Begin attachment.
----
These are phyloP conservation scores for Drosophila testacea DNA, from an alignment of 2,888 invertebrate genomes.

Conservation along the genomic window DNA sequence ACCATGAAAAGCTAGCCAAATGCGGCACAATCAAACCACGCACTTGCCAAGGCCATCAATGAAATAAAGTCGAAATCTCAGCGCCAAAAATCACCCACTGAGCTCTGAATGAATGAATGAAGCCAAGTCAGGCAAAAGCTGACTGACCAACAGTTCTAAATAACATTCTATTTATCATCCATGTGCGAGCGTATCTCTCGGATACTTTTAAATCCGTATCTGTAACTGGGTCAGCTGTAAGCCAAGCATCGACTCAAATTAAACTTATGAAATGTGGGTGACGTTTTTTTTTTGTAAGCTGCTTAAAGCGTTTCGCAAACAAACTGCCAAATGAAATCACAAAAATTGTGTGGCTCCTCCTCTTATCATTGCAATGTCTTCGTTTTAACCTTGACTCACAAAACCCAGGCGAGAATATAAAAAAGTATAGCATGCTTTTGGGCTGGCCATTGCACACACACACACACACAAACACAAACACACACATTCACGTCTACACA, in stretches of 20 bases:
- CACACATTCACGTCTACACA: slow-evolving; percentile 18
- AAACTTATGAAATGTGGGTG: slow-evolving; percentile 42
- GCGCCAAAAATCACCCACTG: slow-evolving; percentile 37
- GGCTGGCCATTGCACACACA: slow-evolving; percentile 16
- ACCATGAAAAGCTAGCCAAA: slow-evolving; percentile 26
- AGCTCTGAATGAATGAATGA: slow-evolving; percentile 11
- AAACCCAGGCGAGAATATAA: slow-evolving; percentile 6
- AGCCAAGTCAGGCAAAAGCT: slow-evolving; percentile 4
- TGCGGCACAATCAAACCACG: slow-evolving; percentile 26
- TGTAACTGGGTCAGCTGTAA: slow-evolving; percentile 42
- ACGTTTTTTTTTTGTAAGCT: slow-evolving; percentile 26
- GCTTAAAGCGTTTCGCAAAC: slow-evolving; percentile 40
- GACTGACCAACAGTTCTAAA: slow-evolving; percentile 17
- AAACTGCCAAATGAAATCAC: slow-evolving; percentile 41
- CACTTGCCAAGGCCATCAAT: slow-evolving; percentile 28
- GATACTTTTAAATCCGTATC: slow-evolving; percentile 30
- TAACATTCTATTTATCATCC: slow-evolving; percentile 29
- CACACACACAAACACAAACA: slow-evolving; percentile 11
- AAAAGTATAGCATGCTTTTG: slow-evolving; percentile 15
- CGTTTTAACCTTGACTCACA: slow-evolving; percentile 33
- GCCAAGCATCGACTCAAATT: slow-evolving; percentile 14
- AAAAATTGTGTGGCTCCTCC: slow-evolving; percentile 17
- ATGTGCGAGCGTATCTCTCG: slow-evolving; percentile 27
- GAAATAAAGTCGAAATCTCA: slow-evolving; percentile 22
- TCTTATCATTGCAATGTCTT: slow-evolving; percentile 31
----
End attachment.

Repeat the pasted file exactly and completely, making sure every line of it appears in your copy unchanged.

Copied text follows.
These are phyloP conservation scores for Drosophila testacea DNA, from an alignment of 2,888 invertebrate genomes.

Conservation along the genomic window DNA sequence ACCATGAAAAGCTAGCCAAATGCGGCACAATCAAACCACGCACTTGCCAAGGCCATCAATGAAATAAAGTCGAAATCTCAGCGCCAAAAATCACCCACTGAGCTCTGAATGAATGAATGAAGCCAAGTCAGGCAAAAGCTGACTGACCAACAGTTCTAAATAACATTCTATTTATCATCCATGTGCGAGCGTATCTCTCGGATACTTTTAAATCCGTATCTGTAACTGGGTCAGCTGTAAGCCAAGCATCGACTCAAATTAAACTTATGAAATGTGGGTGACGTTTTTTTTTTGTAAGCTGCTTAAAGCGTTTCGCAAACAAACTGCCAAATGAAATCACAAAAATTGTGTGGCTCCTCCTCTTATCATTGCAATGTCTTCGTTTTAACCTTGACTCACAAAACCCAGGCGAGAATATAAAAAAGTATAGCATGCTTTTGGGCTGGCCATTGCACACACACACACACACAAACACAAACACACACATTCACGTCTACACA, in stretches of 20 bases:
- CACACATTCACGTCTACACA: slow-evolving; percentile 18
- AAACTTATGAAATGTGGGTG: slow-evolving; percentile 42
- GCGCCAAAAATCACCCACTG: slow-evolving; percentile 37
- GGCTGGCCATTGCACACACA: slow-evolving; percentile 16
- ACCATGAAAAGCTAGCCAAA: slow-evolving; percentile 26
- AGCTCTGAATGAATGAATGA: slow-evolving; percentile 11
- AAACCCAGGCGAGAATATAA: slow-evolving; percentile 6
- AGCCAAGTCAGGCAAAAGCT: slow-evolving; percentile 4
- TGCGGCACAATCAAACCACG: slow-evolving; percentile 26
- TGTAACTGGGTCAGCTGTAA: slow-evolving; percentile 42
- ACGTTTTTTTTTTGTAAGCT: slow-evolving; percentile 26
- GCTTAAAGCGTTTCGCAAAC: slow-evolving; percentile 40
- GACTGACCAACAGTTCTAAA: slow-evolving; percentile 17
- AAACTGCCAAATGAAATCAC: slow-evolving; percentile 41
- CACTTGCCAAGGCCATCAAT: slow-evolving; percentile 28
- GATACTTTTAAATCCGTATC: slow-evolving; percentile 30
- TAACATTCTATTTATCATCC: slow-evolving; percentile 29
- CACACACACAAACACAAACA: slow-evolving; percentile 11
- AAAAGTATAGCATGCTTTTG: slow-evolving; percentile 15
- CGTTTTAACCTTGACTCACA: slow-evolving; percentile 33
- GCCAAGCATCGACTCAAATT: slow-evolving; percentile 14
- AAAAATTGTGTGGCTCCTCC: slow-evolving; percentile 17
- ATGTGCGAGCGTATCTCTCG: slow-evolving; percentile 27
- GAAATAAAGTCGAAATCTCA: slow-evolving; percentile 22
- TCTTATCATTGCAATGTCTT: slow-evolving; percentile 31